EU chief sees countries moving past economic woes, Brexit blues.
BRUSSELS | The European Union is in a healthier economic state than it’s been for more than a decade and is ready to move on from Brexit, the bloc’s top official said Wednesday.
Addressing lawmakers at the European Parliament, Commission President Jean-Claude Juncker said the EU is “bouncing back” after a tough decade that’s seen much of the 28-country mired in an economic crisis and Britain vote to leave.
“The wind is back in Europe’s sail,” he said in an upbeat hour-long annual “State of the European Union” address in Strasbourg, France.
Mr. Juncker, whose Commission proposes EU legislation and polices the bloc’s laws, said the EU is into its fifth year of economic recovery, with unemployment at a nine-year low.
“Let us make the most of the momentum, catch the wind in our sails,” he said. “Europe can deliver for its citizens where and when it matters.”
Since the global financial crisis first bared its teeth a decade ago, the EU project has been dealt a series of blows, most notably with Britain’s decision last year to leave. It’s also had to contend with a series of crises afflicting the countries — currently 19 — that use the euro as their currency. However, the eurozone crisis appears to have abated somewhat and Greece is set to end its bailout era next summer.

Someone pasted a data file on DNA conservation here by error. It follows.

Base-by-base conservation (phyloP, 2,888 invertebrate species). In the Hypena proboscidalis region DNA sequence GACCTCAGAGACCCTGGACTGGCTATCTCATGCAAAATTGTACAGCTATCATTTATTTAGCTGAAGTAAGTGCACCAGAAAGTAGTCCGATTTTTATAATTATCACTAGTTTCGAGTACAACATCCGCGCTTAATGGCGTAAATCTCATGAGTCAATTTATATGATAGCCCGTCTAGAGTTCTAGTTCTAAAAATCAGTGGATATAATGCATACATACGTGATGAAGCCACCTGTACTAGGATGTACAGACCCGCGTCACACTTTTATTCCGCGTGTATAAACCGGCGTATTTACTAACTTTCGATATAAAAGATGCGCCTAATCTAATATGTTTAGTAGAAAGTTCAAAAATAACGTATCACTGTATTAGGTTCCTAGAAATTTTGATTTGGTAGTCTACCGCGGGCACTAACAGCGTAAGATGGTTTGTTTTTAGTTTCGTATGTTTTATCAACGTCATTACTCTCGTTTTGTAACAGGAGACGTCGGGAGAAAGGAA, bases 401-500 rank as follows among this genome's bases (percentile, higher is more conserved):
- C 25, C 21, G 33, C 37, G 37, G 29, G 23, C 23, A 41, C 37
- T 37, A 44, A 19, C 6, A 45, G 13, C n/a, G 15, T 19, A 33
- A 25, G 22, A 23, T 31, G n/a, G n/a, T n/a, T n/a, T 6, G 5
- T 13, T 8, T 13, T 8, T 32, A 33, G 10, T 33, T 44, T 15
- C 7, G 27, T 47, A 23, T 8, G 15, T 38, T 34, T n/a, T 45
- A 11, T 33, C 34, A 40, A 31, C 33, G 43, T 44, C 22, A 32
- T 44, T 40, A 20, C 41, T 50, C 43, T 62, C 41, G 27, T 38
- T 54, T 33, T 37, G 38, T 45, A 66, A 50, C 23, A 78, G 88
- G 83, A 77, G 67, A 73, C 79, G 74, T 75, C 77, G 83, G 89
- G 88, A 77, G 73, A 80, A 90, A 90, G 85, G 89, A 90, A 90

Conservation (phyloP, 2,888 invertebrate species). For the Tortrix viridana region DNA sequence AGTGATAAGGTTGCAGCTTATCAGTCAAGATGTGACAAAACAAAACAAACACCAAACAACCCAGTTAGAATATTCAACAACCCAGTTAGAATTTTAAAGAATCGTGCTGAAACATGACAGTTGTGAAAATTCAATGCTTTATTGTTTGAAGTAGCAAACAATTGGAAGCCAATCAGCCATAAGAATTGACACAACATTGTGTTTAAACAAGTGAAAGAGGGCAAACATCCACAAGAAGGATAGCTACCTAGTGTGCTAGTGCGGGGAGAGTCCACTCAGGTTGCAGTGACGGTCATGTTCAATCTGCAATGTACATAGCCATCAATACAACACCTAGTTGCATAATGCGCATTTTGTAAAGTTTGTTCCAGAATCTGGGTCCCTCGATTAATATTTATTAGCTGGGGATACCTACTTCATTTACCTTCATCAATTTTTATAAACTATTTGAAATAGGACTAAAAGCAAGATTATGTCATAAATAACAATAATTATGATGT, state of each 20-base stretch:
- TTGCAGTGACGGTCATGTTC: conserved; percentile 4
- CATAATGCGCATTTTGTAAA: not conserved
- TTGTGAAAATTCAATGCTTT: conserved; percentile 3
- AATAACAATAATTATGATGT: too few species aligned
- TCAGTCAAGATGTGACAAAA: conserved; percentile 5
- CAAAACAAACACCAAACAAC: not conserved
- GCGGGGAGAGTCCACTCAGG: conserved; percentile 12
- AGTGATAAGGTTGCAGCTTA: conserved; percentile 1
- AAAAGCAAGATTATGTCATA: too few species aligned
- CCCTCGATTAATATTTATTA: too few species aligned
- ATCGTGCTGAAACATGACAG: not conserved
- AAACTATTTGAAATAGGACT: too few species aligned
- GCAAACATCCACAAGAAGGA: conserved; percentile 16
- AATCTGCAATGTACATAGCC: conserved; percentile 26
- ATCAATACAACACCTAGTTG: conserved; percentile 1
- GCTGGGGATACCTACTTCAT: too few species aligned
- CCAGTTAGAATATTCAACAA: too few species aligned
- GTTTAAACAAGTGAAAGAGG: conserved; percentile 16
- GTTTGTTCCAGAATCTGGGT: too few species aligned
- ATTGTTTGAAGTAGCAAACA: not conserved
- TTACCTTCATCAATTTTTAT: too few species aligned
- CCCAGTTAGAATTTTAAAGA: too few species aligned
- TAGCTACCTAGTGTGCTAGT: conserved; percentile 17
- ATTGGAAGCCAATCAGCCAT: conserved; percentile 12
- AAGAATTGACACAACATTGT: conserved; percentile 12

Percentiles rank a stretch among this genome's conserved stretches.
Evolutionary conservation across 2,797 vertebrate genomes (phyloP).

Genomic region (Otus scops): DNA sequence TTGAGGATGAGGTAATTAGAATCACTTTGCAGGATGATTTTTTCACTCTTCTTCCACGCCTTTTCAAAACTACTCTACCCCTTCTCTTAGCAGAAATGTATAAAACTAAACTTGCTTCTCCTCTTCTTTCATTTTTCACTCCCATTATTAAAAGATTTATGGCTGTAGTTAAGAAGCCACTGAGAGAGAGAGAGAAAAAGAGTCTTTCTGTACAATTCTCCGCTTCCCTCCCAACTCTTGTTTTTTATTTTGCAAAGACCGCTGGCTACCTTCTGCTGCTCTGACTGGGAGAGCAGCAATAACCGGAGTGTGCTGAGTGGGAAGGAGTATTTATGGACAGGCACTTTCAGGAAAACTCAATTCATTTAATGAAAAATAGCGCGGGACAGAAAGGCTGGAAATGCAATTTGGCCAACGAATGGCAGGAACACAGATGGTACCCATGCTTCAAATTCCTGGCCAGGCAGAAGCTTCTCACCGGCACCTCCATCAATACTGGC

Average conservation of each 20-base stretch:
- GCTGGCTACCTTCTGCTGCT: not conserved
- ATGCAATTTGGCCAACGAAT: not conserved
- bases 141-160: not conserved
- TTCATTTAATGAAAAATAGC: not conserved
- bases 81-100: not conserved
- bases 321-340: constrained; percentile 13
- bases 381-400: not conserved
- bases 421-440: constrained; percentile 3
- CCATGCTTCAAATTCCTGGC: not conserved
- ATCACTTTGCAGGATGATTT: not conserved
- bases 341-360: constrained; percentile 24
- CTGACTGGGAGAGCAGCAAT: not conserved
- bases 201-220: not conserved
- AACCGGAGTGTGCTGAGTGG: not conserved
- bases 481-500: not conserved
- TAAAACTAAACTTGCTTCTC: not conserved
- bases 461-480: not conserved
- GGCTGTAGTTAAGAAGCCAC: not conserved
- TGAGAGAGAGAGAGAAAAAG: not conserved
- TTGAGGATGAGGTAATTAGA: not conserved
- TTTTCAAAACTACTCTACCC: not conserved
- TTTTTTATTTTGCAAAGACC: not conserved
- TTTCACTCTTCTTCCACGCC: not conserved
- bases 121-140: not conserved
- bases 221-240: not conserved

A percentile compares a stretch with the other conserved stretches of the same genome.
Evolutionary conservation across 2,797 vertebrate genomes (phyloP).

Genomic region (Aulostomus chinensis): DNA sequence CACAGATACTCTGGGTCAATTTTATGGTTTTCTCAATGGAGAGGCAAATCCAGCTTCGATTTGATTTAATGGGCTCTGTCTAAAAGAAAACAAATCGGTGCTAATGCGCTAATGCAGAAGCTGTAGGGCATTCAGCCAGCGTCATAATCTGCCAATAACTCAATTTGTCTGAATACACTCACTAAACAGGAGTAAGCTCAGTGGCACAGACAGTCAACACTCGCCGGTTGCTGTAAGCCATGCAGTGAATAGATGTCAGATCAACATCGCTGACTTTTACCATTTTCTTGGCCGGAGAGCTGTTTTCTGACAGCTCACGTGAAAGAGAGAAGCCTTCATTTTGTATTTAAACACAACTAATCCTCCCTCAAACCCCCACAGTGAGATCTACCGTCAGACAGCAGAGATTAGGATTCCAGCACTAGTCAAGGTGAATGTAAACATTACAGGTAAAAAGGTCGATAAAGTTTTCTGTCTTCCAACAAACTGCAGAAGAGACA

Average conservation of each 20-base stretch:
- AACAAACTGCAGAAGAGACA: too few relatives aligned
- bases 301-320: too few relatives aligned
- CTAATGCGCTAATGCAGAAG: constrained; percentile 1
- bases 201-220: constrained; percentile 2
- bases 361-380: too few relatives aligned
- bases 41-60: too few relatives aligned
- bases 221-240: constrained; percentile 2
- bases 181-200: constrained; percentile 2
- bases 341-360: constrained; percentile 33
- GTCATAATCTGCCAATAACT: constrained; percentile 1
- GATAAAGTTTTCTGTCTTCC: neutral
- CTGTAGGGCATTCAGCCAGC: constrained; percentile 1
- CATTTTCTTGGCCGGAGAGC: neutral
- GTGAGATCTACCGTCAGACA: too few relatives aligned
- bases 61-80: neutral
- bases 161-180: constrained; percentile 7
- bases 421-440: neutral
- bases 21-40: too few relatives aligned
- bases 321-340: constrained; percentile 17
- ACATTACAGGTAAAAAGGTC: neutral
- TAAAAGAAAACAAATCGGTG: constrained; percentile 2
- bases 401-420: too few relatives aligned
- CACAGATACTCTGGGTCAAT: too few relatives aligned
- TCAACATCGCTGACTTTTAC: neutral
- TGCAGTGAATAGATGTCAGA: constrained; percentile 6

With Britain due to leave the EU in March 2019, Mr. Juncker vowed that the bloc would take on no new members in the short-term, and he dealt a blow to Turkey’s hopes of joining Europe’s rich club anytime soon.
“Turkey has been moving away from the European Union in leaps and bounds,” he said, criticizing Turkish President Recep Tayyip Erdogan and his government for arresting journalists and branding EU leaders “fascists and Nazis.”
The EU “will move forward once Britain leaves,” European Commission President Jean-Claude Juncker (left) said. “Brexit is not everything. It’s not the future of Europe.”